Submitters name: Mattia Billi

Age Grouping: school/university

Date Written:
June 2004


-     introduction

- the failure of the renovatio imperii of Charles V of Hapsburg (1555)

- the Thirty Years’ War (1618-1648)

- from the Louis XIV’s “ universal monarchy ” to the principle of balance of power ( Utrecht 1713 )

- the French Revolution and the Napoleonic empire

-    the Vienna’s Congress ( 1815 ) and the balance of  restoration: the Concert of great powers

- 1854-1871: a period of conflicts

- from the bismarckian balance to World War I

- the years between the two wars : the watershed of 1929

- from World War II to bipolarism

- globalization and unipolarism

- conclusion

The history of international politics until World War II is studied from a Eurocentric point of view. It is only with bipolarism and decolonization that Europe lost its centrality in international politics. The “ international political system ” is considered to have been born in Europe in the modern age, together with the modern states; it was then extended over the world through colonization and imperialism; the supremacy of Europe spread the “ European system of states ” and their ius publicum europaeum  ( the forefather of the actual international law ) in the world. The post World War II international political system so derives from the old European system of states. All this can   ( maybe ) justify the Eurocentrism of the history I’m going to outline.

      The end of the Roman Empire was hardly metabolized by Europe in the Middle Ages. The early Middle Ages is also called the Dark Ages, to underline the general crisis that characterized it. From a geopolitical point of view, it is interesting to note the break up of  Mediterranean unity because of the Arab espansion ( VIII century ). This contributed to the creation of a more “continental” identity of  the Christianitas . Charlemagne’s renovatio imperii ( 800 ) demonstrates both the nostalgia of the Roman Empire and the new continental identity of the Christianitas. His attempt at uniting Europe however soon failed after his death. The Holy Roman Empire lasted until 1806 bu even if many emperors tried to assert their authority ( Othon The Great of Saxony 962-973, Frederick II of Swabia 1212-1253, Charles V of Hapsburg 1519-1556 ) , it didn’t politically unite Europe.

     The attempt of Charles V failed because of the Reformation and the opposition of France and in 1555 he divided the Hapsburg dominions into two parts:Austrian and Spanish. Though the imperial dream had definitively failed, the Hapsburg dynasty continued to try to impose its supremacy over Europe but it wasn’t able. In fact in 1588 the Spanish Invincible Armada was defeated by the British Royal Navy and in the Thirty Years War ( 1618-48 ) the Austrian were defeated by a coalition of many powers led by France. After that the Low Countries became independent, Germany remained subdivided and  the French monarchy became the strongest power in Europe.1648 is usually seen as the symbolic date of birth of the modern states and of international relations between them.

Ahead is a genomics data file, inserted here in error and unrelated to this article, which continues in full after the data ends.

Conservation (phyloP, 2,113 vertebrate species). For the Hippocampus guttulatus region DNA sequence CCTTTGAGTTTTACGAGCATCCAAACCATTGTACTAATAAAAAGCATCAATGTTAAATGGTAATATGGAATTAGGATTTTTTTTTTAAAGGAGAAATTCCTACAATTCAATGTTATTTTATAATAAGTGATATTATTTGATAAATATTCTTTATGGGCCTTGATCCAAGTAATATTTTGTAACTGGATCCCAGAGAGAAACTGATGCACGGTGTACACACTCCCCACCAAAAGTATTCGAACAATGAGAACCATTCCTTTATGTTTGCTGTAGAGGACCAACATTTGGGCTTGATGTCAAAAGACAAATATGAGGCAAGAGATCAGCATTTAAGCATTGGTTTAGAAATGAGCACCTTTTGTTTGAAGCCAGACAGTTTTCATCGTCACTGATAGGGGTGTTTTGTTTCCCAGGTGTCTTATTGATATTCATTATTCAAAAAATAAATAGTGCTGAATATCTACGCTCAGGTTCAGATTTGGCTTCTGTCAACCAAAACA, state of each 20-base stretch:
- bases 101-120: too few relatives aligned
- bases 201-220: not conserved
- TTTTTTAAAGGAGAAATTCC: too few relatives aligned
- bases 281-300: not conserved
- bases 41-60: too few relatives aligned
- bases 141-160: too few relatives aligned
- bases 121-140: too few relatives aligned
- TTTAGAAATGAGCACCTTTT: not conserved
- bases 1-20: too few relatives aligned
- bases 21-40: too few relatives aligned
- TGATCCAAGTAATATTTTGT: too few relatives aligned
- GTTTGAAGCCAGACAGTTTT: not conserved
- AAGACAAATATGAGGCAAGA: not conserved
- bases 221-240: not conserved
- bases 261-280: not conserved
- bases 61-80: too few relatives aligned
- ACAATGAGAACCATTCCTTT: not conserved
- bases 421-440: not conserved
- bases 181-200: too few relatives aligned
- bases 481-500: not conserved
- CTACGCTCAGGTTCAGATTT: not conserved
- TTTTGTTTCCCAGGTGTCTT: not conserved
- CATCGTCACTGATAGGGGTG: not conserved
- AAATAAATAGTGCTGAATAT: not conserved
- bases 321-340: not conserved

Louis XIV ( 1643-1715 ) tried to impose French hegemony over the European system of states during his long reign, but he had been limited by various coalitions of European powers. In particular, in 1700, trying to put a Borbon on the Spanish throne, he caused the Spanish Succession War, in which he was defeated. The peace treaty of Utrecht ( 1713 ) confirmed that in Europe there was no place for a unic empire or for a strong hegemonic state. The principle of balance of power was established ( “ justum potentiae equilibrium  ” in the treaty ), that is one of the most important concepts of international politics. Wars and treaties always respected this principle in the XVIII century, because the main actors ( the great powers ) shared some common values and rules of behaviour: the XVIII century is the triumph of the ius publicum europaeum . This stable system was swept away by the events happened between 1789 and 1815: revolutionary France and Napoleon rejected the principle of balance of power and opened a long period of  destructive and ideological wars, significantly remained in the collective memory as “ The Great War ”.

     The  Vienna Congress in 1815 restored the principle of balance of power, but the great powers understood that the equilibrium was not mechanical and automatic as it was believed in the optimistic XVIII century ( they believed in an automatism similar to the economical one ). They understood that the balance depended on their active will in preserving it. Their collaboration was necessary, and it was achieved through the so called diplomacy by conference : the main Powers met very often to resolve problems and to assure the perpetuation of the  European Concert . In this original system, for the first time, the reason of state was limited to guarantee also the “ reason of system ”. A rigidity in the international political system of restoration was the link between international and internal order. Remembering with fear the consequencies of the French Revolution, the monarchies decided to defend not only the international order but also the internal ones.